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Article & Journal Alerts and RSS Feeds

About this Guide

About this Guide

This guide gives instructions on how to create email alerts and add RSS feeds to some of the databases from the BC Library.

RSS and email alerts?

Why?

Why should I use them?

RSS feeds and email alerts can help you find out about new literature in your field, such as:

  • table of contents from new issues of your favorite journal
  • new articles on your specific research topic
  • new books in your field in the MIT Libraries
  • new patents in specific technology areas of interest to you
  • news in science, technology, business, health, etc. from Google, New York Times, BBC, etc.

RSS feeds publish frequently updated web content in a standardized XML format which can be subscribed to using a variety of programs called feed readers or aggregators.

A comparison of RSS feeds and email alerts is below.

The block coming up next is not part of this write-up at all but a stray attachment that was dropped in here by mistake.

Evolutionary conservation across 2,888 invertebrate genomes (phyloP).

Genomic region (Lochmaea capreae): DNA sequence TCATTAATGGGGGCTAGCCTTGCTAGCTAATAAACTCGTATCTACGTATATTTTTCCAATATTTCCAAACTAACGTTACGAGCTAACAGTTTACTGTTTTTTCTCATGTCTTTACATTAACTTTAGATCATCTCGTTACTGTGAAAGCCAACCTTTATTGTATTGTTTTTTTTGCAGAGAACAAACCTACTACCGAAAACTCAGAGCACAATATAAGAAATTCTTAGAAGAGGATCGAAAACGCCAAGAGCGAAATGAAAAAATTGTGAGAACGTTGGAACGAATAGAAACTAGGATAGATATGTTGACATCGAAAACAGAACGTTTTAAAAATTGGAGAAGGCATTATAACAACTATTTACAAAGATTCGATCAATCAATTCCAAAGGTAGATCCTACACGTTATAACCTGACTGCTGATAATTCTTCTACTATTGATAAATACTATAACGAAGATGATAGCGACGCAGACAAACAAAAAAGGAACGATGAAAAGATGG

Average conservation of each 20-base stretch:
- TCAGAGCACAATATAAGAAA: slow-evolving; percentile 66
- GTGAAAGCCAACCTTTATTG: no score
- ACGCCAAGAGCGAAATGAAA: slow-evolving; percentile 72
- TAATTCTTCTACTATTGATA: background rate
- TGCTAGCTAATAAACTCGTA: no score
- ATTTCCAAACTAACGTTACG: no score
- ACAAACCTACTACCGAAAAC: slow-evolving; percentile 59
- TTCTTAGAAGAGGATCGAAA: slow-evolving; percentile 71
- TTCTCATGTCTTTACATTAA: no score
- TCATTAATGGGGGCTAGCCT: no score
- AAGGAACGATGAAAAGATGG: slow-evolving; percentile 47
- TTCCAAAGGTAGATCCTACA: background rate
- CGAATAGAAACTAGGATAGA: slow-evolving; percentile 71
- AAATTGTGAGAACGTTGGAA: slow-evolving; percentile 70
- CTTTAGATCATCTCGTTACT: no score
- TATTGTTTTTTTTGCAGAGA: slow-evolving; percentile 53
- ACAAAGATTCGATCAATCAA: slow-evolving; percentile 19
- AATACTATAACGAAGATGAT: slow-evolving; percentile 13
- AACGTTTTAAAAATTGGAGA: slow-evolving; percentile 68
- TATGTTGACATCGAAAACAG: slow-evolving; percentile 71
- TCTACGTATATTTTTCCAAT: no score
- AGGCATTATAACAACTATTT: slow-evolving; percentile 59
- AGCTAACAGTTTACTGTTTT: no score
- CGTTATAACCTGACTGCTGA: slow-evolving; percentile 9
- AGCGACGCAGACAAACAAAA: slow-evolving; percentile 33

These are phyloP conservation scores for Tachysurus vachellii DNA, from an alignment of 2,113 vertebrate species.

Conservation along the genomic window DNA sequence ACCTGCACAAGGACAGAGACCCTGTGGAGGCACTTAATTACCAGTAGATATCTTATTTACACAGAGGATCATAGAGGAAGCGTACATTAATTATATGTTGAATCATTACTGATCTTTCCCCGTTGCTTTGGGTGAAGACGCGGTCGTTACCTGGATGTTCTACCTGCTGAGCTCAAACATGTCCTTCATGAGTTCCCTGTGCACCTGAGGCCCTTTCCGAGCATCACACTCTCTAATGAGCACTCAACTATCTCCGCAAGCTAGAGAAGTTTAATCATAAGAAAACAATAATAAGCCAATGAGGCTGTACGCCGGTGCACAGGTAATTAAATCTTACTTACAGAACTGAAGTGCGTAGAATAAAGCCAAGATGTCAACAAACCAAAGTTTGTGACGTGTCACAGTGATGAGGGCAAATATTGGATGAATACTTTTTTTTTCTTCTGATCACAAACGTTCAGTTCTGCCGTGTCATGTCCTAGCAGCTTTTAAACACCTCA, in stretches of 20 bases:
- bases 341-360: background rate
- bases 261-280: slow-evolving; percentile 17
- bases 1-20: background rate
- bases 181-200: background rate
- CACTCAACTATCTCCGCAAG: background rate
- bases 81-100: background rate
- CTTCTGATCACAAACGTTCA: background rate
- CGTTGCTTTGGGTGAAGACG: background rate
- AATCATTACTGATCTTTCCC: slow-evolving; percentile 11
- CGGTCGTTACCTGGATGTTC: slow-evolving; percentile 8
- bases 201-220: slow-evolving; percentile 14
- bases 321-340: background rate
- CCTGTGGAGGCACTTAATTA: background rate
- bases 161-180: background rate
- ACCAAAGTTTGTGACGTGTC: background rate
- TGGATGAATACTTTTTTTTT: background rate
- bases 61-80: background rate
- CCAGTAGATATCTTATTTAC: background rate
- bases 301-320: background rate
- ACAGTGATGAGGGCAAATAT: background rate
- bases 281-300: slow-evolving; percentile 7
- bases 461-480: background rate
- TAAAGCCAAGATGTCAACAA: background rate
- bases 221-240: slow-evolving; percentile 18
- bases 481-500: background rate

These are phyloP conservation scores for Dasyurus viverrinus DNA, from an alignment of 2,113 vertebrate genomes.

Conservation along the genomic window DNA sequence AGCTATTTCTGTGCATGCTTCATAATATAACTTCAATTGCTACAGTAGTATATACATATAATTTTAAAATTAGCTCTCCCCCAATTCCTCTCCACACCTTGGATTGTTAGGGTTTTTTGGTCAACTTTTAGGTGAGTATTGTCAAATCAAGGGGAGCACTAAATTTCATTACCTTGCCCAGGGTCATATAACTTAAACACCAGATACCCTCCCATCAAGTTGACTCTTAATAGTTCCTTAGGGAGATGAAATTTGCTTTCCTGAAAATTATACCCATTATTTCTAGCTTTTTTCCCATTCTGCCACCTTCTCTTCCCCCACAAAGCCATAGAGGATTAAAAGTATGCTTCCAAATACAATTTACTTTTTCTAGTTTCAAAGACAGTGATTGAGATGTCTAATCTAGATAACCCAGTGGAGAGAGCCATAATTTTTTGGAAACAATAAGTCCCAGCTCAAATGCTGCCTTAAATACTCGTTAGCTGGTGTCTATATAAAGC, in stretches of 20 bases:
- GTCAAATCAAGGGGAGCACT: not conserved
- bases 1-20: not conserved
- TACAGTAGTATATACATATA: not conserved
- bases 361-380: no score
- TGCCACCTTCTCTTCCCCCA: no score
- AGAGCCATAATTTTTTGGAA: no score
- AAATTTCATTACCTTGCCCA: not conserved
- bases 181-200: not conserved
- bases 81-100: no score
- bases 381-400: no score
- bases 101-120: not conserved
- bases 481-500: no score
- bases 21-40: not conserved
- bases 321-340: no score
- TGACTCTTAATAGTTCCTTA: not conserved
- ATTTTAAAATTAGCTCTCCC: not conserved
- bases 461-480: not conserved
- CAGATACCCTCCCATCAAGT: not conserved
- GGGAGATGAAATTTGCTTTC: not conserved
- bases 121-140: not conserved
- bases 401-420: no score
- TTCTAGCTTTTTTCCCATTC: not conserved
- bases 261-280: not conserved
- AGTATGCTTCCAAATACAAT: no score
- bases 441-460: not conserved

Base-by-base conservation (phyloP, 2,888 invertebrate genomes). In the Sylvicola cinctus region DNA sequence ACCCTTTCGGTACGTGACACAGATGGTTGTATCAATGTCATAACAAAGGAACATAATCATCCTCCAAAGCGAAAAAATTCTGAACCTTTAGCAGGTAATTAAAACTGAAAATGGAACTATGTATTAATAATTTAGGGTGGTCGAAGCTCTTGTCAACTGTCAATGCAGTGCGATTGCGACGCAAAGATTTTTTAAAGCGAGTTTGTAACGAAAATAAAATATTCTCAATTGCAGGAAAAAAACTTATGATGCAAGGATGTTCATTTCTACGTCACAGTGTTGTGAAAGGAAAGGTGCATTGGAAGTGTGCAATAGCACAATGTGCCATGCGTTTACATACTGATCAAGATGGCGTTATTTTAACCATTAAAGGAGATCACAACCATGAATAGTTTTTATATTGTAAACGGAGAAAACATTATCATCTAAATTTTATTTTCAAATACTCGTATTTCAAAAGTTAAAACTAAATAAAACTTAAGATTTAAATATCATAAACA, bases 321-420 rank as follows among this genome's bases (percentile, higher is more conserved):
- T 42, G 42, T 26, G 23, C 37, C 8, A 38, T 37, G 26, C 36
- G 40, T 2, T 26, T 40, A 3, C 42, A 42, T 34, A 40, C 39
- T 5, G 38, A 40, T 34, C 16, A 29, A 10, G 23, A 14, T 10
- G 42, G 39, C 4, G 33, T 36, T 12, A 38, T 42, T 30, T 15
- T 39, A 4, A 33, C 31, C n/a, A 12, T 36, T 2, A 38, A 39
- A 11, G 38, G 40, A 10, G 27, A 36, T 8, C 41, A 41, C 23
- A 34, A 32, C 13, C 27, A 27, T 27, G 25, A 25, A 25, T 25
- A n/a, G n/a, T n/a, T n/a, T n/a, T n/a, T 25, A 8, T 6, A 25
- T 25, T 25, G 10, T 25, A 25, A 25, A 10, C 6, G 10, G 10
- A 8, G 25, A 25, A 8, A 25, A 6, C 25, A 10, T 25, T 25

Source: MIT Libraries (with permission)

RSS Feed vs. Email Alerts

Aspect RSS Feeds Email Alerts

Need to log-in or register with content provider?

Subscribing to feeds is (usually) anonymous. You must set up an account for each, so there are multiple logins to deal with and some lack of privacy.

Is it segregated or integrated with your other content?

Segregates your news so it doesn't get buried as you deal with more urgent emails. Integrates your news with your email so there is only one interface to check.

How easy is it to manage?

Items are automatically deleted or marked as read; much easier to manage if you fall behind in your reading. You can choose to save items for later. Every news item that comes in has to be manually deleted, filed, or filtered in some way.

What's the interface like?

Different readers allow different layouts and usually have customizable preferences. Similar to RSS feeds.

How available is it?

Common for table of contents alerts, but only some databases have RSS feeds for saved searches. Common.

 

Source: MIT Libraries (with permission)